Illinois...trying again.....

Discussion in 'Laws, Legislation & Emissions' started by Warner, Aug 1, 2008.

  1. Warner

    Warner Member

    Due to the confusing and often contradictory information I've found about Illinois laws, I just submitted the following message on the cyberdrive Illinois website:

    "How do I register a moped and what type of license plate is required? It's a 43cc engine. I've searched and read everything that I could find on this site and in the rules of the road and the laws are confusing and contradictory at times. Please help!

    Thanks much,

    Warner Smith

    My "vehicle" does fit the following requirements as specified in the Rules of the Road booklet:

    "The following four criteria must be met in order to be considered a moped; otherwise it is a motor-driven cycle and requires a Class L license. If all four criteria are met, the operator of a moped may drive it with any valid driver's license of any classification.
    - A motorized pedalcycle is a motor-driven cycle with speed attainable in one mile of 30 mph or less.
    - Equipped with a motor that produces 2-brake horsepower or less.
    - If an internal combustion engine is used, displacement shall not exceed 50cc.
    - Power drive system shall not require the operator to shift gears.

    Following are some of the laws and responsibilities of moped drivers:
    - Must obey all signs, signals and traffic laws and most bicycle laws.
    - Drivers may carry a passenger only when the moped is made for two people.
    Equipment must include a passenger seat and a passenger footrest.
    - If a moped is driven at night, it must have a headlight visible from at least 500 feet, and have a red reflector on the rear visible from at least 100 to 600 feet."

    I am starting to believe that the BEST way to avoid getting hassled by the man would be to register my bike as a moped, IF I CAN. It means applying for a title (I'm calling my make a "Staton-Trek Moped" on the application and will use my frame serial number as the VIN (vehicle identification number).) We'll see if it this is a pain in the butt! In the mean-time, I probably WILL ride it to work next week sometime, weather and schedule permitting.

    Last edited by a moderator: Dec 15, 2015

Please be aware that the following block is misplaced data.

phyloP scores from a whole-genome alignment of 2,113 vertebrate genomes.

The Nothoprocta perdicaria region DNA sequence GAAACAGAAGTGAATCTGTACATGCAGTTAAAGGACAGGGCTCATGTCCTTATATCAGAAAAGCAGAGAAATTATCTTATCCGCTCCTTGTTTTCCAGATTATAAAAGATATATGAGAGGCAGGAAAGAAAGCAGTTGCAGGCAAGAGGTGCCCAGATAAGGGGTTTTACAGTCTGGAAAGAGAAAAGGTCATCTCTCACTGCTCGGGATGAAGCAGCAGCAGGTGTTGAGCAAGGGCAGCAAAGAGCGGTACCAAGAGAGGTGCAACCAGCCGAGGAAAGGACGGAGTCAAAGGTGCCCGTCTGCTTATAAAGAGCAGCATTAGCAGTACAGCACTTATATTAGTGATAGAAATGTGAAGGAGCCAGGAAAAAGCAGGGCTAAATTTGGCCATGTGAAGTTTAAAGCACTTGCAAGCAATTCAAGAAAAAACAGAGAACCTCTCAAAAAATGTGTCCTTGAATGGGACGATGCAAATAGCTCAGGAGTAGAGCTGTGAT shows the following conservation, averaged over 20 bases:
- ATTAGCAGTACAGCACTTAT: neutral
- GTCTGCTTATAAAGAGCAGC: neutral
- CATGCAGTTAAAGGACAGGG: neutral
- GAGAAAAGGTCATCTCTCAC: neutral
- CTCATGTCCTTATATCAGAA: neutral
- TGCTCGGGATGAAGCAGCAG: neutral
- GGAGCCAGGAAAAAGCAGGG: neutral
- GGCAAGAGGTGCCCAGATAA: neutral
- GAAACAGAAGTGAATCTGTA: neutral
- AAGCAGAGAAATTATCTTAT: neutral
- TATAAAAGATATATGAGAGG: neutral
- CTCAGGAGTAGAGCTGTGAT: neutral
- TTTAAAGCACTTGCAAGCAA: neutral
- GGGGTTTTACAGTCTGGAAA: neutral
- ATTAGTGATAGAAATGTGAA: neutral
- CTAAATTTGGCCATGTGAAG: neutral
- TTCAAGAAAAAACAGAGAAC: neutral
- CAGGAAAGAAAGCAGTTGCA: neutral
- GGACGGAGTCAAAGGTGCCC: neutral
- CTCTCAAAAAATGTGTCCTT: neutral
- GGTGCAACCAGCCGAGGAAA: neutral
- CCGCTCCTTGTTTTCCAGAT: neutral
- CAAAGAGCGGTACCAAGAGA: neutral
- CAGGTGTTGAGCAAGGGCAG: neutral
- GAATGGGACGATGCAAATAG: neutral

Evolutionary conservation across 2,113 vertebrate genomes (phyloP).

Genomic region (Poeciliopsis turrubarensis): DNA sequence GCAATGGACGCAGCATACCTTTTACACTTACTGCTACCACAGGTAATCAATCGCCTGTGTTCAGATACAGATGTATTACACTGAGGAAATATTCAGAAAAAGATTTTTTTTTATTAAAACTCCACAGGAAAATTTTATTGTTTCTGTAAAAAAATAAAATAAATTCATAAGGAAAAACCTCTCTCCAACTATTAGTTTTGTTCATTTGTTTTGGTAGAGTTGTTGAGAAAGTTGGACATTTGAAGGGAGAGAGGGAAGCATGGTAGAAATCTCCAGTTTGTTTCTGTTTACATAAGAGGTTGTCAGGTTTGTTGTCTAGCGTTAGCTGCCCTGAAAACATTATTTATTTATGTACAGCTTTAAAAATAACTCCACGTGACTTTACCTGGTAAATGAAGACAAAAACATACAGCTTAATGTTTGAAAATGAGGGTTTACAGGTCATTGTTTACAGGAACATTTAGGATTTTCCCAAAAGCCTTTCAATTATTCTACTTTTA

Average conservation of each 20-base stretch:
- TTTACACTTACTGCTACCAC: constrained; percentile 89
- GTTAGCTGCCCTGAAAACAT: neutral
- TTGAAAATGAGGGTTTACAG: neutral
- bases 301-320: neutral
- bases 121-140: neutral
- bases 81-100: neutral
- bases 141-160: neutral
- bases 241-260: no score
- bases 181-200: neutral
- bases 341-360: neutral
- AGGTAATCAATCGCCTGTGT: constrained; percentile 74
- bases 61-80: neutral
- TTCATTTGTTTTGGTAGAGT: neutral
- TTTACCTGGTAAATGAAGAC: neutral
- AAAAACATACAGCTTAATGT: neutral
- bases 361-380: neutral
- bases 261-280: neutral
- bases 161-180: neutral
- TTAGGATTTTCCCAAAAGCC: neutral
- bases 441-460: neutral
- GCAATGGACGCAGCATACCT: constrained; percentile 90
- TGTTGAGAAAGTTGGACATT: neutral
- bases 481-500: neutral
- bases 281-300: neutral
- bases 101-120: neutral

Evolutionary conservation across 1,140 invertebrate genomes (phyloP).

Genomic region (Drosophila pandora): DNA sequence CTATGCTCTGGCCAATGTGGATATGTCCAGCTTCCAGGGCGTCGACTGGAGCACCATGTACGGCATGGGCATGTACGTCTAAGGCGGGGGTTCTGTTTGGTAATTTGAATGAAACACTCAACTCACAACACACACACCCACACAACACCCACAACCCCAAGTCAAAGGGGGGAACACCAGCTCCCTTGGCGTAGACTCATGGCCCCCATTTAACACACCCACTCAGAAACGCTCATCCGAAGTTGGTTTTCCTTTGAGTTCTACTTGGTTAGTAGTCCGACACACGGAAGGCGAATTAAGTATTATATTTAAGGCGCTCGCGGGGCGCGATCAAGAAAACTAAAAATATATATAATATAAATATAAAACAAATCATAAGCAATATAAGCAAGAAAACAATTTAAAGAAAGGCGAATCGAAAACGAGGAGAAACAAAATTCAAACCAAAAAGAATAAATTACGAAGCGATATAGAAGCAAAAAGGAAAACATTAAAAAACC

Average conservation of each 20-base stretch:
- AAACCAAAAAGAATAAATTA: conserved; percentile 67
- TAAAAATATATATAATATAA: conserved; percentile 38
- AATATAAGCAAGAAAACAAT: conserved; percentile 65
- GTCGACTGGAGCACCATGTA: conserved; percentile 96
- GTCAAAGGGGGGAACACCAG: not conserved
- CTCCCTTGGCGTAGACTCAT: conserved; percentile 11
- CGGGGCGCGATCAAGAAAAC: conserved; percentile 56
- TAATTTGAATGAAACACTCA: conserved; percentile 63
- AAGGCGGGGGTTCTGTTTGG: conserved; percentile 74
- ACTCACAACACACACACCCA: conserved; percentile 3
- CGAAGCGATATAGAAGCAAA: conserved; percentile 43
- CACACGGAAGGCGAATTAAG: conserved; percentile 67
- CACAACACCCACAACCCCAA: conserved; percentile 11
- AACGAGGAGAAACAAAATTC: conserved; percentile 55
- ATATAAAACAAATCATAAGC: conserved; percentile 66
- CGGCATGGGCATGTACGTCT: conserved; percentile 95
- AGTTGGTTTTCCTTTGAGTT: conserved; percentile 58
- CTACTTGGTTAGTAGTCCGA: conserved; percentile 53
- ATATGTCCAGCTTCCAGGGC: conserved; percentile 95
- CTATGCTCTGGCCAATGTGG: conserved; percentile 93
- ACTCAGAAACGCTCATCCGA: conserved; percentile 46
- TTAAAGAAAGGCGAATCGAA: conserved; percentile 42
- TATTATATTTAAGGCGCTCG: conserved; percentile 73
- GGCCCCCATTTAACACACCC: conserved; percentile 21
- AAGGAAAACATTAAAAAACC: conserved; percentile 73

2. seabillco

    seabillco Member

    Hi, Warner
    In reading your post again, it seems that the statute you quoted is trying to tell you which CLASS of driver's license you need to operate the vehicle.
    If it meets all 4 items, then any kind of driver's license is OK. Otherwise, if it doesn't meet all 4 items, then you need a Class L license (whatever that is??? I'm from Oregon...)
    The statutes you quoted don't seem to address registration, title, etc. for the bike itself. Rather, the statutes you quoted today seem to be directed at the operator's license issue.
    If you have to go through all the stuff to register, insure, license, title, etc. a stinking bicycle, I'll just ride my motorcycle.
    Frankly, this is ridiculous. It's just a way to get money from you. In Oregon, no one even LOOKS at your vehicle before registering it. They just take your money BY MAIL and give you a little sticker to put on your license plates. That is it. You just PAY MONEY. Nothing is done at their end. Again, NOTHING! They don't even check the insurance information.
    Sorry, but I'm really tired of this kind of stuff. We just line up, bend over and hand our money over to people who, IN THE END (pun intended), do NOTHING all day.

    What a rip...
    Good luck, man!
    Steve G
    Grants Pass, Oregon
  3. Warner

    Warner Member

    I agree completely. I think I'll be LUCKY if they even let me get a title for the bike, frankly. I'd title it, license it (those two things will cost about $100 I think) and even pay the $30-something a year for a sticker if I knew that it would mean I'm not going to get hassled. I'm not even convinced that my willingness to PAY will be enough though....we'll see! I'm also not sure which type plate (if ANY) they put on a moped? Totally gray clear as mud! I'll keep everyone posted on the response. In the mean time, I MAY try to submit the application for title and plates....we'll see. My mood changes on this frequently...not sure WHAT to do, really.

  4. seabillco

    seabillco Member

    My mood changes on this, too, just like you. I'm in a bad mood today so I'm crabby...
    Here's what I've done in Oregon.
    I printed a copy of the Oregon Dept. of Motor Vehicles publication "Oregon Motorized Scooter Pocket Bike Guide" and keep it on the bicycle at all times. I can grab it in a moment if I'm stopped. Here's a link FWIW: